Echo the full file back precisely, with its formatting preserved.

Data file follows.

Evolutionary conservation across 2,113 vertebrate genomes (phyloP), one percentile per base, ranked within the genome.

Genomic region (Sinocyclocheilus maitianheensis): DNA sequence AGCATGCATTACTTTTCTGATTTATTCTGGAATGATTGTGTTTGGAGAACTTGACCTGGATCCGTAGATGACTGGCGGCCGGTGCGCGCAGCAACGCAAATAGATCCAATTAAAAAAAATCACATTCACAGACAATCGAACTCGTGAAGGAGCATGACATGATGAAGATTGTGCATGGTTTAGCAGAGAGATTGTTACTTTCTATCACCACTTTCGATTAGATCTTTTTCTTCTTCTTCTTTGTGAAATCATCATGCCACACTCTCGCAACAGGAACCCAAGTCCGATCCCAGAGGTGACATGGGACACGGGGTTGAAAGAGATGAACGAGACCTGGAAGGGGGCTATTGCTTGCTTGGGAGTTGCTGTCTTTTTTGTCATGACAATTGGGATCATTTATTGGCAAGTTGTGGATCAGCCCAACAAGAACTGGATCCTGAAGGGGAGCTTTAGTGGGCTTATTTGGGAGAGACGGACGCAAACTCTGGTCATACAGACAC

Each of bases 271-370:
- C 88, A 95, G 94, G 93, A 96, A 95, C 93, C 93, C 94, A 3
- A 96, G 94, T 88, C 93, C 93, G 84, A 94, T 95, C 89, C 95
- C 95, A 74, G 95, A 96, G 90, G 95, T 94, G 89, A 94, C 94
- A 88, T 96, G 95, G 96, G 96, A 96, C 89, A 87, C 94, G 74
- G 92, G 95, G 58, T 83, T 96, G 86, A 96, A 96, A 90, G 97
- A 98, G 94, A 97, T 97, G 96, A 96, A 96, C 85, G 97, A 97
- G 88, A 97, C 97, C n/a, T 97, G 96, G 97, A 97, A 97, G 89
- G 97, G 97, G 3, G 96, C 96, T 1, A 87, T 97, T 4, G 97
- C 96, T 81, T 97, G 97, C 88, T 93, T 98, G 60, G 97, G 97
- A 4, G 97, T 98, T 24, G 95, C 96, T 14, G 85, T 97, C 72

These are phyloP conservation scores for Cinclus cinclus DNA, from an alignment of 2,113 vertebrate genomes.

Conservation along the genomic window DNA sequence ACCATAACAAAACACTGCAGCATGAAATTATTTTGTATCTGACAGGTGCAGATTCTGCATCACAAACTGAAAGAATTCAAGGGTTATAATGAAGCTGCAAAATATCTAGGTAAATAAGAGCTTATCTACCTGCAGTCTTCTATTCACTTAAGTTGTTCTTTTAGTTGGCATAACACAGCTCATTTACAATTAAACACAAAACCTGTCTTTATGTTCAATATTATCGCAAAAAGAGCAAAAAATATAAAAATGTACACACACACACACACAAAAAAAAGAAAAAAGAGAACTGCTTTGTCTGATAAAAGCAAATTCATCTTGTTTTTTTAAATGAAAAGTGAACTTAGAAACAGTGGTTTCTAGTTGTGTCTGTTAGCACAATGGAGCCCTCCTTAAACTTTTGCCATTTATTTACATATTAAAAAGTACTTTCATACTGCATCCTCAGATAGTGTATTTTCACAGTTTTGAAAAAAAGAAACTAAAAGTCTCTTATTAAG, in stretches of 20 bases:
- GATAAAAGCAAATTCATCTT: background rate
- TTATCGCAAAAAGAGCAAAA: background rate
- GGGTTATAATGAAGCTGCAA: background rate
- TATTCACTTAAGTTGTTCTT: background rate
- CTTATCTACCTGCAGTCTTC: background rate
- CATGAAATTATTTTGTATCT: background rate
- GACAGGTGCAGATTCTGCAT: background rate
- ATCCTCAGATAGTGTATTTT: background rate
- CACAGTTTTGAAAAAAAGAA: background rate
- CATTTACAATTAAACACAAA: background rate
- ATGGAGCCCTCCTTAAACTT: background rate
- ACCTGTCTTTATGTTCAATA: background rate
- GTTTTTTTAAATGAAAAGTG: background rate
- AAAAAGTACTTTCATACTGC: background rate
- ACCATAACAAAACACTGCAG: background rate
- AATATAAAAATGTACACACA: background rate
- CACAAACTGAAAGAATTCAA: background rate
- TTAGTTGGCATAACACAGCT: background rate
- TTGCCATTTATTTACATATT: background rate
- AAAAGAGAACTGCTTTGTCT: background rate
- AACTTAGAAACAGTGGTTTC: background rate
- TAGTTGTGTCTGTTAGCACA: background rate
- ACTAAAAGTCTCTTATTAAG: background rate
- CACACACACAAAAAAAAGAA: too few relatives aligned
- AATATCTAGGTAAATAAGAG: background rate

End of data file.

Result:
Evolutionary conservation across 2,113 vertebrate genomes (phyloP), one percentile per base, ranked within the genome.

Genomic region (Sinocyclocheilus maitianheensis): DNA sequence AGCATGCATTACTTTTCTGATTTATTCTGGAATGATTGTGTTTGGAGAACTTGACCTGGATCCGTAGATGACTGGCGGCCGGTGCGCGCAGCAACGCAAATAGATCCAATTAAAAAAAATCACATTCACAGACAATCGAACTCGTGAAGGAGCATGACATGATGAAGATTGTGCATGGTTTAGCAGAGAGATTGTTACTTTCTATCACCACTTTCGATTAGATCTTTTTCTTCTTCTTCTTTGTGAAATCATCATGCCACACTCTCGCAACAGGAACCCAAGTCCGATCCCAGAGGTGACATGGGACACGGGGTTGAAAGAGATGAACGAGACCTGGAAGGGGGCTATTGCTTGCTTGGGAGTTGCTGTCTTTTTTGTCATGACAATTGGGATCATTTATTGGCAAGTTGTGGATCAGCCCAACAAGAACTGGATCCTGAAGGGGAGCTTTAGTGGGCTTATTTGGGAGAGACGGACGCAAACTCTGGTCATACAGACAC

Each of bases 271-370:
- C 88, A 95, G 94, G 93, A 96, A 95, C 93, C 93, C 94, A 3
- A 96, G 94, T 88, C 93, C 93, G 84, A 94, T 95, C 89, C 95
- C 95, A 74, G 95, A 96, G 90, G 95, T 94, G 89, A 94, C 94
- A 88, T 96, G 95, G 96, G 96, A 96, C 89, A 87, C 94, G 74
- G 92, G 95, G 58, T 83, T 96, G 86, A 96, A 96, A 90, G 97
- A 98, G 94, A 97, T 97, G 96, A 96, A 96, C 85, G 97, A 97
- G 88, A 97, C 97, C n/a, T 97, G 96, G 97, A 97, A 97, G 89
- G 97, G 97, G 3, G 96, C 96, T 1, A 87, T 97, T 4, G 97
- C 96, T 81, T 97, G 97, C 88, T 93, T 98, G 60, G 97, G 97
- A 4, G 97, T 98, T 24, G 95, C 96, T 14, G 85, T 97, C 72

These are phyloP conservation scores for Cinclus cinclus DNA, from an alignment of 2,113 vertebrate genomes.

Conservation along the genomic window DNA sequence ACCATAACAAAACACTGCAGCATGAAATTATTTTGTATCTGACAGGTGCAGATTCTGCATCACAAACTGAAAGAATTCAAGGGTTATAATGAAGCTGCAAAATATCTAGGTAAATAAGAGCTTATCTACCTGCAGTCTTCTATTCACTTAAGTTGTTCTTTTAGTTGGCATAACACAGCTCATTTACAATTAAACACAAAACCTGTCTTTATGTTCAATATTATCGCAAAAAGAGCAAAAAATATAAAAATGTACACACACACACACACAAAAAAAAGAAAAAAGAGAACTGCTTTGTCTGATAAAAGCAAATTCATCTTGTTTTTTTAAATGAAAAGTGAACTTAGAAACAGTGGTTTCTAGTTGTGTCTGTTAGCACAATGGAGCCCTCCTTAAACTTTTGCCATTTATTTACATATTAAAAAGTACTTTCATACTGCATCCTCAGATAGTGTATTTTCACAGTTTTGAAAAAAAGAAACTAAAAGTCTCTTATTAAG, in stretches of 20 bases:
- GATAAAAGCAAATTCATCTT: background rate
- TTATCGCAAAAAGAGCAAAA: background rate
- GGGTTATAATGAAGCTGCAA: background rate
- TATTCACTTAAGTTGTTCTT: background rate
- CTTATCTACCTGCAGTCTTC: background rate
- CATGAAATTATTTTGTATCT: background rate
- GACAGGTGCAGATTCTGCAT: background rate
- ATCCTCAGATAGTGTATTTT: background rate
- CACAGTTTTGAAAAAAAGAA: background rate
- CATTTACAATTAAACACAAA: background rate
- ATGGAGCCCTCCTTAAACTT: background rate
- ACCTGTCTTTATGTTCAATA: background rate
- GTTTTTTTAAATGAAAAGTG: background rate
- AAAAAGTACTTTCATACTGC: background rate
- ACCATAACAAAACACTGCAG: background rate
- AATATAAAAATGTACACACA: background rate
- CACAAACTGAAAGAATTCAA: background rate
- TTAGTTGGCATAACACAGCT: background rate
- TTGCCATTTATTTACATATT: background rate
- AAAAGAGAACTGCTTTGTCT: background rate
- AACTTAGAAACAGTGGTTTC: background rate
- TAGTTGTGTCTGTTAGCACA: background rate
- ACTAAAAGTCTCTTATTAAG: background rate
- CACACACACAAAAAAAAGAA: too few relatives aligned
- AATATCTAGGTAAATAAGAG: background rate